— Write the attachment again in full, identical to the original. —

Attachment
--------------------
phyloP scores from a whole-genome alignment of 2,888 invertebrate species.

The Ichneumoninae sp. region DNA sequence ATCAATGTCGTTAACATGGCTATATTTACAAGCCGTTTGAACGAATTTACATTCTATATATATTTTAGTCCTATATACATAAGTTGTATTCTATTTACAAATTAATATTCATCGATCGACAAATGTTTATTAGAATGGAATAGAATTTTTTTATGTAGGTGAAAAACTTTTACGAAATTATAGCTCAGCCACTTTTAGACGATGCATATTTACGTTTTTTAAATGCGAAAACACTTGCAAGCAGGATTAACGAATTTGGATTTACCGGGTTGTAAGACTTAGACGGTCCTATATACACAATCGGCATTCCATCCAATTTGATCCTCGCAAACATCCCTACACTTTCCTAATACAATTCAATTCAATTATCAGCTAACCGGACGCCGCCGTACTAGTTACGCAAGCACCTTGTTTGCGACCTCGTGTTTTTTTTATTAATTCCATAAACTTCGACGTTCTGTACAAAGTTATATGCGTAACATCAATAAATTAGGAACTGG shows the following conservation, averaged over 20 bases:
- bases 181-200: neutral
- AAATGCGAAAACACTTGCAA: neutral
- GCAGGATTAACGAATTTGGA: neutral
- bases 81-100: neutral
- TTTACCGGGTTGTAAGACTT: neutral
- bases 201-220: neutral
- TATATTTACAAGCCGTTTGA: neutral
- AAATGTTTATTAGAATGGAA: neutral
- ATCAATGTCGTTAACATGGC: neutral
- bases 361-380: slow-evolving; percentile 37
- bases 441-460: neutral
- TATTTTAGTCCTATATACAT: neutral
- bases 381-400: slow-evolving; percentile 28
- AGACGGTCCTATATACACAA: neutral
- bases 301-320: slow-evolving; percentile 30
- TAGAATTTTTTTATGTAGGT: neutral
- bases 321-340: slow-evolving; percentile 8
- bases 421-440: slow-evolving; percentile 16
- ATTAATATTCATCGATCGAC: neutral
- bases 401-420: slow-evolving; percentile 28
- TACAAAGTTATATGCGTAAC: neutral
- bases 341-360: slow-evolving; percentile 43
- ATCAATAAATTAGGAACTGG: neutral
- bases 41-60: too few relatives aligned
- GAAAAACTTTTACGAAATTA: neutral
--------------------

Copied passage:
phyloP scores from a whole-genome alignment of 2,888 invertebrate species.

The Ichneumoninae sp. region DNA sequence ATCAATGTCGTTAACATGGCTATATTTACAAGCCGTTTGAACGAATTTACATTCTATATATATTTTAGTCCTATATACATAAGTTGTATTCTATTTACAAATTAATATTCATCGATCGACAAATGTTTATTAGAATGGAATAGAATTTTTTTATGTAGGTGAAAAACTTTTACGAAATTATAGCTCAGCCACTTTTAGACGATGCATATTTACGTTTTTTAAATGCGAAAACACTTGCAAGCAGGATTAACGAATTTGGATTTACCGGGTTGTAAGACTTAGACGGTCCTATATACACAATCGGCATTCCATCCAATTTGATCCTCGCAAACATCCCTACACTTTCCTAATACAATTCAATTCAATTATCAGCTAACCGGACGCCGCCGTACTAGTTACGCAAGCACCTTGTTTGCGACCTCGTGTTTTTTTTATTAATTCCATAAACTTCGACGTTCTGTACAAAGTTATATGCGTAACATCAATAAATTAGGAACTGG shows the following conservation, averaged over 20 bases:
- bases 181-200: neutral
- AAATGCGAAAACACTTGCAA: neutral
- GCAGGATTAACGAATTTGGA: neutral
- bases 81-100: neutral
- TTTACCGGGTTGTAAGACTT: neutral
- bases 201-220: neutral
- TATATTTACAAGCCGTTTGA: neutral
- AAATGTTTATTAGAATGGAA: neutral
- ATCAATGTCGTTAACATGGC: neutral
- bases 361-380: slow-evolving; percentile 37
- bases 441-460: neutral
- TATTTTAGTCCTATATACAT: neutral
- bases 381-400: slow-evolving; percentile 28
- AGACGGTCCTATATACACAA: neutral
- bases 301-320: slow-evolving; percentile 30
- TAGAATTTTTTTATGTAGGT: neutral
- bases 321-340: slow-evolving; percentile 8
- bases 421-440: slow-evolving; percentile 16
- ATTAATATTCATCGATCGAC: neutral
- bases 401-420: slow-evolving; percentile 28
- TACAAAGTTATATGCGTAAC: neutral
- bases 341-360: slow-evolving; percentile 43
- ATCAATAAATTAGGAACTGG: neutral
- bases 41-60: too few relatives aligned
- GAAAAACTTTTACGAAATTA: neutral